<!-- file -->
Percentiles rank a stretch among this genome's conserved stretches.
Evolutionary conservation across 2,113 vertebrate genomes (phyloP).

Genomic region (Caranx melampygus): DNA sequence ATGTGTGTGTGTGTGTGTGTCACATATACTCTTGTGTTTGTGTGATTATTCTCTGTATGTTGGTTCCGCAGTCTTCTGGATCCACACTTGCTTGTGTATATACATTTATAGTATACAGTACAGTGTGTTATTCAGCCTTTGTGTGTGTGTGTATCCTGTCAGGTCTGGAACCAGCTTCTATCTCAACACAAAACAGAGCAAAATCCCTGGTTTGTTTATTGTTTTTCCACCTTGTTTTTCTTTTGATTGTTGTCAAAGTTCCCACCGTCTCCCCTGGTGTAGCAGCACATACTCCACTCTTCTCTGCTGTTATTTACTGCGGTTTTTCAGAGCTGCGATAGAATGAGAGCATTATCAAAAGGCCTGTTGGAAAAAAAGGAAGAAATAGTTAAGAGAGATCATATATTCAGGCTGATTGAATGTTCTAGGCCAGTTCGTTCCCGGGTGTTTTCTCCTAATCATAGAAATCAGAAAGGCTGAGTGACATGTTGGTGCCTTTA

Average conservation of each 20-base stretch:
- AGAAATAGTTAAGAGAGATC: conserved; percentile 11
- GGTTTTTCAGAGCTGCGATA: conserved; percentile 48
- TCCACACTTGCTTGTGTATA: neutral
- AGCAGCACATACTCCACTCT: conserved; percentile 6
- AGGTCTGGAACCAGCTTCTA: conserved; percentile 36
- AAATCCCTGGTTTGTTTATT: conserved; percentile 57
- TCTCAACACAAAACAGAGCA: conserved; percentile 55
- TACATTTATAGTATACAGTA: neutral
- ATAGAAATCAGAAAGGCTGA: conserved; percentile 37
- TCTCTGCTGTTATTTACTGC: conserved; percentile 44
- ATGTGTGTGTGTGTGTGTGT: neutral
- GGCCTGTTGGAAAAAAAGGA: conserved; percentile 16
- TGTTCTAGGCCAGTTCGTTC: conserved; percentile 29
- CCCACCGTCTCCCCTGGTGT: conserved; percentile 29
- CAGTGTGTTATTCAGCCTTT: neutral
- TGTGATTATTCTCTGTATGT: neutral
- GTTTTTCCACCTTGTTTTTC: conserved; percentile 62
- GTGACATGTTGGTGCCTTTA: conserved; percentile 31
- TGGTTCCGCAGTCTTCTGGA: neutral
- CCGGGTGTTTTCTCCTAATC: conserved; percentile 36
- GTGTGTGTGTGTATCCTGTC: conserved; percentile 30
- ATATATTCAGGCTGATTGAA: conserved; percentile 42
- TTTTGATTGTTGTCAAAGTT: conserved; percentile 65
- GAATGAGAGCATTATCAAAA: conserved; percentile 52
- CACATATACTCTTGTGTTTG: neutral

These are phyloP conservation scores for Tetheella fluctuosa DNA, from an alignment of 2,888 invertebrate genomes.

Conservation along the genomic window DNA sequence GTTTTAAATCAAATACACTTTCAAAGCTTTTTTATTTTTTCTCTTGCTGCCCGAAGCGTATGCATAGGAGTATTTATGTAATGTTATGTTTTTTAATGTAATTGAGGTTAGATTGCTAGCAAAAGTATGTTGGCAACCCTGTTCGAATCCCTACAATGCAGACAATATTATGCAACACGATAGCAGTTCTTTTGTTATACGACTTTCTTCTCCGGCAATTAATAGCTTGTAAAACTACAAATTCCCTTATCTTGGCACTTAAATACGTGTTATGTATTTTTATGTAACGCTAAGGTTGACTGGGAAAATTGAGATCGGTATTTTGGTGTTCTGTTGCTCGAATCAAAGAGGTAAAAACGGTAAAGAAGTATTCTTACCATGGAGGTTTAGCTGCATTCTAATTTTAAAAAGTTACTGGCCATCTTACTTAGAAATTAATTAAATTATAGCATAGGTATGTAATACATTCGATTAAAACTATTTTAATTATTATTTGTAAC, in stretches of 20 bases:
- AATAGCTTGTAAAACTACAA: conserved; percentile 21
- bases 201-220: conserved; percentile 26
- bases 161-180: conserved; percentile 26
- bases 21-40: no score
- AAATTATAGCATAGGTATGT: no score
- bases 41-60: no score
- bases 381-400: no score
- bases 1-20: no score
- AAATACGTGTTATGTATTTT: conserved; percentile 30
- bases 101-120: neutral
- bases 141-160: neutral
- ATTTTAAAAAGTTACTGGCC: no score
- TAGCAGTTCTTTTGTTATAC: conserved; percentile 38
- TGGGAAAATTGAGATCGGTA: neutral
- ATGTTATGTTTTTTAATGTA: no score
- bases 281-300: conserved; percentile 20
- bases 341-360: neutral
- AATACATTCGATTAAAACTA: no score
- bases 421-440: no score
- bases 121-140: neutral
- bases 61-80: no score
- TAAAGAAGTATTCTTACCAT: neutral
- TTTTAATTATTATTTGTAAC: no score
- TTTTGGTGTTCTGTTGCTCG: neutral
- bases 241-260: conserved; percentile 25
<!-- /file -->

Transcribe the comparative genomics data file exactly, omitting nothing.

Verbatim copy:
Percentiles rank a stretch among this genome's conserved stretches.
Evolutionary conservation across 2,113 vertebrate genomes (phyloP).

Genomic region (Caranx melampygus): DNA sequence ATGTGTGTGTGTGTGTGTGTCACATATACTCTTGTGTTTGTGTGATTATTCTCTGTATGTTGGTTCCGCAGTCTTCTGGATCCACACTTGCTTGTGTATATACATTTATAGTATACAGTACAGTGTGTTATTCAGCCTTTGTGTGTGTGTGTATCCTGTCAGGTCTGGAACCAGCTTCTATCTCAACACAAAACAGAGCAAAATCCCTGGTTTGTTTATTGTTTTTCCACCTTGTTTTTCTTTTGATTGTTGTCAAAGTTCCCACCGTCTCCCCTGGTGTAGCAGCACATACTCCACTCTTCTCTGCTGTTATTTACTGCGGTTTTTCAGAGCTGCGATAGAATGAGAGCATTATCAAAAGGCCTGTTGGAAAAAAAGGAAGAAATAGTTAAGAGAGATCATATATTCAGGCTGATTGAATGTTCTAGGCCAGTTCGTTCCCGGGTGTTTTCTCCTAATCATAGAAATCAGAAAGGCTGAGTGACATGTTGGTGCCTTTA

Average conservation of each 20-base stretch:
- AGAAATAGTTAAGAGAGATC: conserved; percentile 11
- GGTTTTTCAGAGCTGCGATA: conserved; percentile 48
- TCCACACTTGCTTGTGTATA: neutral
- AGCAGCACATACTCCACTCT: conserved; percentile 6
- AGGTCTGGAACCAGCTTCTA: conserved; percentile 36
- AAATCCCTGGTTTGTTTATT: conserved; percentile 57
- TCTCAACACAAAACAGAGCA: conserved; percentile 55
- TACATTTATAGTATACAGTA: neutral
- ATAGAAATCAGAAAGGCTGA: conserved; percentile 37
- TCTCTGCTGTTATTTACTGC: conserved; percentile 44
- ATGTGTGTGTGTGTGTGTGT: neutral
- GGCCTGTTGGAAAAAAAGGA: conserved; percentile 16
- TGTTCTAGGCCAGTTCGTTC: conserved; percentile 29
- CCCACCGTCTCCCCTGGTGT: conserved; percentile 29
- CAGTGTGTTATTCAGCCTTT: neutral
- TGTGATTATTCTCTGTATGT: neutral
- GTTTTTCCACCTTGTTTTTC: conserved; percentile 62
- GTGACATGTTGGTGCCTTTA: conserved; percentile 31
- TGGTTCCGCAGTCTTCTGGA: neutral
- CCGGGTGTTTTCTCCTAATC: conserved; percentile 36
- GTGTGTGTGTGTATCCTGTC: conserved; percentile 30
- ATATATTCAGGCTGATTGAA: conserved; percentile 42
- TTTTGATTGTTGTCAAAGTT: conserved; percentile 65
- GAATGAGAGCATTATCAAAA: conserved; percentile 52
- CACATATACTCTTGTGTTTG: neutral

These are phyloP conservation scores for Tetheella fluctuosa DNA, from an alignment of 2,888 invertebrate genomes.

Conservation along the genomic window DNA sequence GTTTTAAATCAAATACACTTTCAAAGCTTTTTTATTTTTTCTCTTGCTGCCCGAAGCGTATGCATAGGAGTATTTATGTAATGTTATGTTTTTTAATGTAATTGAGGTTAGATTGCTAGCAAAAGTATGTTGGCAACCCTGTTCGAATCCCTACAATGCAGACAATATTATGCAACACGATAGCAGTTCTTTTGTTATACGACTTTCTTCTCCGGCAATTAATAGCTTGTAAAACTACAAATTCCCTTATCTTGGCACTTAAATACGTGTTATGTATTTTTATGTAACGCTAAGGTTGACTGGGAAAATTGAGATCGGTATTTTGGTGTTCTGTTGCTCGAATCAAAGAGGTAAAAACGGTAAAGAAGTATTCTTACCATGGAGGTTTAGCTGCATTCTAATTTTAAAAAGTTACTGGCCATCTTACTTAGAAATTAATTAAATTATAGCATAGGTATGTAATACATTCGATTAAAACTATTTTAATTATTATTTGTAAC, in stretches of 20 bases:
- AATAGCTTGTAAAACTACAA: conserved; percentile 21
- bases 201-220: conserved; percentile 26
- bases 161-180: conserved; percentile 26
- bases 21-40: no score
- AAATTATAGCATAGGTATGT: no score
- bases 41-60: no score
- bases 381-400: no score
- bases 1-20: no score
- AAATACGTGTTATGTATTTT: conserved; percentile 30
- bases 101-120: neutral
- bases 141-160: neutral
- ATTTTAAAAAGTTACTGGCC: no score
- TAGCAGTTCTTTTGTTATAC: conserved; percentile 38
- TGGGAAAATTGAGATCGGTA: neutral
- ATGTTATGTTTTTTAATGTA: no score
- bases 281-300: conserved; percentile 20
- bases 341-360: neutral
- AATACATTCGATTAAAACTA: no score
- bases 421-440: no score
- bases 121-140: neutral
- bases 61-80: no score
- TAAAGAAGTATTCTTACCAT: neutral
- TTTTAATTATTATTTGTAAC: no score
- TTTTGGTGTTCTGTTGCTCG: neutral
- bases 241-260: conserved; percentile 25